The spindle checkpoint generates a "wait anaphase" signal at unattached kinetochores to prevent premature anaphase onset. Kinetochore-localized dynein is thought to silence the checkpoint by transporting checkpoint proteins from microtubule-attached kinetochores to spindle poles. Throughout metazoans, dynein recruitment to kinetochores requires the protein Spindly. Here, we identify a conserved motif in Spindly that is essential for kinetochore targeting of dynein. Spindly motif mutants, expressed following depletion of endogenous Spindly, target normally to kinetochores but prevent dynein recruitment. Spindly depletion and Spindly motif mutants, despite their similar effects on kinetochore dynein, have opposite consequences on chromosome alignment and checkpoint silencing. Spindly depletion delays chromosome alignment, but Spindly motif mutants ameliorate this defect, indicating that Spindly has a dynein recruitment-independent role in alignment. In Spindly depletions, the checkpoint is silenced following delayed alignment by a kinetochore dynein-independent mechanism. In contrast, Spindly motif mutants are retained on microtubule-attached kinetochores along with checkpoint proteins, resulting in persistent checkpoint signaling. Thus, dynein-mediated removal of Spindly from microtubule-attached kinetochores, rather than poleward transport per se, is the critical reaction in checkpoint silencing. In the absence of Spindly, a second mechanism silences the checkpoint; this mechanism is likely evolutionarily ancient, as fungi and higher plants lack kinetochore dynein.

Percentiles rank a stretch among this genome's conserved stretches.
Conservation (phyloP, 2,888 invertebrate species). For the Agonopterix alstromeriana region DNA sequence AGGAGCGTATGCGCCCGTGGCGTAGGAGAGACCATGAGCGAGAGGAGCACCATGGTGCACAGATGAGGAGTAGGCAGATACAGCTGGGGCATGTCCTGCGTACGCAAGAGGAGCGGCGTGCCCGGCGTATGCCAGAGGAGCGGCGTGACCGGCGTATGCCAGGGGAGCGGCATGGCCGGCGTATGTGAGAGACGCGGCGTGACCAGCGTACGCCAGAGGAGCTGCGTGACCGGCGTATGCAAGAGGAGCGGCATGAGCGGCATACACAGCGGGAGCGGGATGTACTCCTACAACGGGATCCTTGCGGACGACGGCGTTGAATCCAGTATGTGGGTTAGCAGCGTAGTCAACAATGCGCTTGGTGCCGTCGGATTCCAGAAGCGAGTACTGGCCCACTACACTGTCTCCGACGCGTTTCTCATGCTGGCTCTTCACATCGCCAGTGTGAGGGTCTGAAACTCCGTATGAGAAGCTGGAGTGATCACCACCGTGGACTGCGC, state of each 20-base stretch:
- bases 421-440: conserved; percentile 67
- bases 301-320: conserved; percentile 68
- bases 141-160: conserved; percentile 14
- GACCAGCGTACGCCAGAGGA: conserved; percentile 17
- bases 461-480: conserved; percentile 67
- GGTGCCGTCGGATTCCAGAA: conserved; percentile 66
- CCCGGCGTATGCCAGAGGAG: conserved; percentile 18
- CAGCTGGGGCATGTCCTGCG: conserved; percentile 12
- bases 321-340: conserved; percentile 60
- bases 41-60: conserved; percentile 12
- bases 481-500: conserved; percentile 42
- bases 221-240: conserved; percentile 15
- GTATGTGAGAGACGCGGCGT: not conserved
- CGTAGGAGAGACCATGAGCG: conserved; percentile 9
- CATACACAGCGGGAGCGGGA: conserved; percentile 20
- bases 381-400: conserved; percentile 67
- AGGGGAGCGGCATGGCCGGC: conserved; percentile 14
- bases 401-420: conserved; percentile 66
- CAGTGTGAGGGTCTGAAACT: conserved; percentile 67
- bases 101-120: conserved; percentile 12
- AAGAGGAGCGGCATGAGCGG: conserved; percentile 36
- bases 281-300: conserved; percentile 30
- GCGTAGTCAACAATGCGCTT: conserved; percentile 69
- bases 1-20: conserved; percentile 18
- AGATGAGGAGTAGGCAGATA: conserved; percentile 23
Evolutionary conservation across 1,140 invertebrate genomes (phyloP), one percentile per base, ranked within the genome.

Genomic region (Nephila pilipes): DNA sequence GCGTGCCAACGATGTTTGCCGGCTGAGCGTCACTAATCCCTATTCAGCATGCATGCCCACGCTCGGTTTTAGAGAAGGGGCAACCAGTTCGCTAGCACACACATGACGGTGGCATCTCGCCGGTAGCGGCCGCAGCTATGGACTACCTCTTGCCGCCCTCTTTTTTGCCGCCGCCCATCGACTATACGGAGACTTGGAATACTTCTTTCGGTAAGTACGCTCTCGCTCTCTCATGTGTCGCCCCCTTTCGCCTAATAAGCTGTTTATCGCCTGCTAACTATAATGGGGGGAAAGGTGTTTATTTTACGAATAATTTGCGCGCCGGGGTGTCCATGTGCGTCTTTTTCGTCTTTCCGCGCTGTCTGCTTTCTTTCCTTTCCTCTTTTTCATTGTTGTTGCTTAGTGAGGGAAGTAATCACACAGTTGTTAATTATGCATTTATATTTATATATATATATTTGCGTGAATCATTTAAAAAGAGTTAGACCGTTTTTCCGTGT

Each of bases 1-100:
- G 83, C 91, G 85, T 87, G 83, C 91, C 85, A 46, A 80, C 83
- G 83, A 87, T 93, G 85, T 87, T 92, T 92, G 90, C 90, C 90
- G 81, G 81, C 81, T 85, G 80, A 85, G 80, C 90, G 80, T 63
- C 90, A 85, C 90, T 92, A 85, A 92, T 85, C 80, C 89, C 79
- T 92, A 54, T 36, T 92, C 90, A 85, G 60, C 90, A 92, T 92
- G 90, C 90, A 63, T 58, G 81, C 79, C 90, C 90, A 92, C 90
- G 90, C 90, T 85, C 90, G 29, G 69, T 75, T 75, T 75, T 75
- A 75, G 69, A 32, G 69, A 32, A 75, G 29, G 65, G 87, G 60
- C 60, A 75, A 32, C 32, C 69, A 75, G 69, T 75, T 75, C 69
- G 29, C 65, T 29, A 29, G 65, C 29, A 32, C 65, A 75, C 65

|Original language||English (US)|
|Number of pages||15|
|Journal||Genes and Development|
|State||Published - May 1 2010|
ASJC Scopus subject areas
- Developmental Biology